We videotaped the single-leg hop tests to show the athlete and parents the player's body position on landing to determine if they had adequate control of the core, upper extremity, and lower extremity. We found subjectively that only approximately one-third of the players were able to maintain an adequate body position on landing before training (Figure 5). The others demonstrated noteworthy medial-lateral displacement at the knee joint, along with poor upper body control and posture. Some athletes had exaggerated trunk flexion that affected their ability to hold the landing position. Twenty percent of the players were unable to hold the landing and fell to the ground (Figure 5C). After training, marked subjective improvements were noted in the neuromuscular control on landing in all but 2 of the players. The improved technique translated into superior confidence and significant increases in the distance hopped in the triple crossover hop. We believe this test provides a measure of dynamic balance in addition to limb symmetry, more so than the single hop for distance task. There was no significant improvement in the single hop for distance test for either the right or left limb, which could have been because the training program did not include single-hop training. The only single-leg exercise was the triple hop, which was done during weeks 3-4. Still, we believe that these single-leg hop functional tests are valuable in detecting lower limb asymmetry that typically would not be depicted by the other testing procedures.
Unfortunately, tennis is associated with a unique profile of injuries because of its demands and the tremendous range of age and skill level of players. To date, there have been no published injury prevention training programs designed specifically for this sport. In a review of 119 articles, Pluim et al. (39) concluded, “we were unable to identify measures proven to prevent tennis injuries.” Kibler and Safran (21) noted that specific alterations in mechanics, such as incomplete flexion of the knee (less than 10°) in the cocking phase of the serve, increased loads in the shoulder and elbow by 23 and 27%, respectively. Overuse injuries are common, including patellofemoral pain syndromes, patellar tendinitis, bursitis, Achilles tendinitis, plantar fasciitis, rotator cuff inflammation, lateral epicondylitis, and medial epicondylitis. In a study of 4 United States National Association national junior tournaments, the incidence of medical withdrawals was calculated to be 11.7 per 1,000 athletic exposures in the 14 and under age group, which increased to 20.6 in the 16 and under group and 22.7 in the 18 and under group (20). Our future goals are to determine if this program is effective in reducing injuries in junior tennis players and to assess if a difference exists between genders in changes in neuromuscular indices after training.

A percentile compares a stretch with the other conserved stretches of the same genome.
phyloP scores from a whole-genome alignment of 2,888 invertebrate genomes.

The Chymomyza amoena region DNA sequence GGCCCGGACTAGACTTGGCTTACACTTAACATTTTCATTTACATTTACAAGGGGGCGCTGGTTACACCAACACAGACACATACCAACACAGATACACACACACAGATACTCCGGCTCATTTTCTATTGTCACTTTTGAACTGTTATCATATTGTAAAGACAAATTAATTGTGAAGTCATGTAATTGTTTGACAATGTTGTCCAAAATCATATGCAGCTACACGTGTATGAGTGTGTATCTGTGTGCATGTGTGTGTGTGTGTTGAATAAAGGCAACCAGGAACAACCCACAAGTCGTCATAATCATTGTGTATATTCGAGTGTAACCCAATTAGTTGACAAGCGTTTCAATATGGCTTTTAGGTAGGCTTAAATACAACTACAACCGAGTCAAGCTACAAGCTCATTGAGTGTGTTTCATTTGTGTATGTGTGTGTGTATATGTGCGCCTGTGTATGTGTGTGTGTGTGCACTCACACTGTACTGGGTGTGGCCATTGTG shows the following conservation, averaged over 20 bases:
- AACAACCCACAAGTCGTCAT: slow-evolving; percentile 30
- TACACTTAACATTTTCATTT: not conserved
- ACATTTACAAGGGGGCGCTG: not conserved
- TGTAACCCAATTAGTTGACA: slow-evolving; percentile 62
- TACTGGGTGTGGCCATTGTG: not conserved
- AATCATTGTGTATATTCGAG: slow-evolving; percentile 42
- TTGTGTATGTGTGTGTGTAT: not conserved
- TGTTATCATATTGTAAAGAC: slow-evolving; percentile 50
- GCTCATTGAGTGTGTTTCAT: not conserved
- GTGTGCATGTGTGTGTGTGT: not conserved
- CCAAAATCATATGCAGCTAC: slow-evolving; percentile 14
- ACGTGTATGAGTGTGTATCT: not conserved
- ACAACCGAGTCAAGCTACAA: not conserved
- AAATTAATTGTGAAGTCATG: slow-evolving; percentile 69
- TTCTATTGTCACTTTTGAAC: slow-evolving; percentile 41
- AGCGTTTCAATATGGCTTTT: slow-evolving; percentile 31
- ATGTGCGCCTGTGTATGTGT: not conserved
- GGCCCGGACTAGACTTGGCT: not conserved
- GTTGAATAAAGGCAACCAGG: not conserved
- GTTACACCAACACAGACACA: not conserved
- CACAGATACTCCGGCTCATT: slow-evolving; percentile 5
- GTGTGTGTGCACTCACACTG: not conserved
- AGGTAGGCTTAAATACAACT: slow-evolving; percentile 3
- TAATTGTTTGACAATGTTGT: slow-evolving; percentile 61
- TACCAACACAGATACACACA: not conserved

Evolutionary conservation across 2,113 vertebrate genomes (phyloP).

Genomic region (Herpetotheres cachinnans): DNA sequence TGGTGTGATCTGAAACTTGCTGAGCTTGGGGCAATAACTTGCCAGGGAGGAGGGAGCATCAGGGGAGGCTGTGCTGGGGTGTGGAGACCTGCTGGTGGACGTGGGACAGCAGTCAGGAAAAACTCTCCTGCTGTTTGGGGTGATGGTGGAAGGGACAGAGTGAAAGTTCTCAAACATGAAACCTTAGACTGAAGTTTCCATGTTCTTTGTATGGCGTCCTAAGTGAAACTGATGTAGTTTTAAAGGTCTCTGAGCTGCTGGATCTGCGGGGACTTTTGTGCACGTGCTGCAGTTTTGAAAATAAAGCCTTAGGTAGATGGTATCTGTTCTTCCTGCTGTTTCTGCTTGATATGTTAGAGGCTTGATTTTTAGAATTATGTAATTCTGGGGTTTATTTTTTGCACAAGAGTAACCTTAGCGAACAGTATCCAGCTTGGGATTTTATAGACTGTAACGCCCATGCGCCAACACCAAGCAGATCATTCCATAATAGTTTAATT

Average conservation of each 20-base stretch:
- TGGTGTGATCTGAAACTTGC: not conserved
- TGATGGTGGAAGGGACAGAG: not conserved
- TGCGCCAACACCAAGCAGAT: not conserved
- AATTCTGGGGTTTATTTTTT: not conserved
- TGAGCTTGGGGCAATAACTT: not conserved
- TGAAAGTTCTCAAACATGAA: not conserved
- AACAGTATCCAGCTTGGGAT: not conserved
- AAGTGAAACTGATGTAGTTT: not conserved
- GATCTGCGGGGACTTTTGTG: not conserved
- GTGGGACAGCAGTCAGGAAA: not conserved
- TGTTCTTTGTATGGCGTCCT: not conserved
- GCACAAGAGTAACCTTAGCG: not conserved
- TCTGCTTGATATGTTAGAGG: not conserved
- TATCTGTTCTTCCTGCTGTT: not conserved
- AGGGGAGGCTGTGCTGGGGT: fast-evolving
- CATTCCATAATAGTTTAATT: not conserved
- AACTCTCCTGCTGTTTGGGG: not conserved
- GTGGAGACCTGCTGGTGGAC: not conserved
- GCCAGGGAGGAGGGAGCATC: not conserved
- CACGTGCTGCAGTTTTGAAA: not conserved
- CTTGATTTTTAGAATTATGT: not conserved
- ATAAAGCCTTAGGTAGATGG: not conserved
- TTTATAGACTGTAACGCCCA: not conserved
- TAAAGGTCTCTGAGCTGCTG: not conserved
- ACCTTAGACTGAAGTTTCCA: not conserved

There exists a tremendous array of tennis instructional materials, from books to videotapes to online sources. Although many of these resources provide sound advice based on medical and research experience, it is difficult to find a specific training protocol in which the exercise progression is provided in detail and is based on a program proven to improve neuromuscular indices in young athletes. Therefore, our purpose was to develop a tennis-specific training program for competitive junior players that implemented the essential components of Sportsmetrics and added exercises and drills designed to improve dynamic balance, agility, speed, and strength. The results of this study show that this program is feasible, low in cost, and appears to be effective in improving the majority of neuromuscular indices tested. One limitation is that there was no control or comparison group in this investigation, which will be included in future studies.
We devised a 6-week training program for competitive junior tennis players. The program is unique in that it incorporates jump training and other drills from a previously published training program reported to improve neuromuscular indices and reduce the risk of knee ligament injuries in adolescent athletes. The supervised training sessions are conducted 3 times a week for 1.5 hours per session. The program includes a dynamic warm-up, plyometric and jump training, strength training (lower extremity, upper extremity, core), tennis-specific drills, and flexibility. This program is low in cost and appears to be effective in improving speed, agility, abdominal endurance, and single-leg function and balance in young tennis players. All training and testing procedures are performed on the tennis court, and we recommend that this program be conducted during a time period in which the player is not peaking for important tournaments or school competition. Further research is required to determine if this training program can reduce the incidence of injuries in tennis players.
The authors would like to thank Gateway Golf and Country Club, Fort Myers, Florida.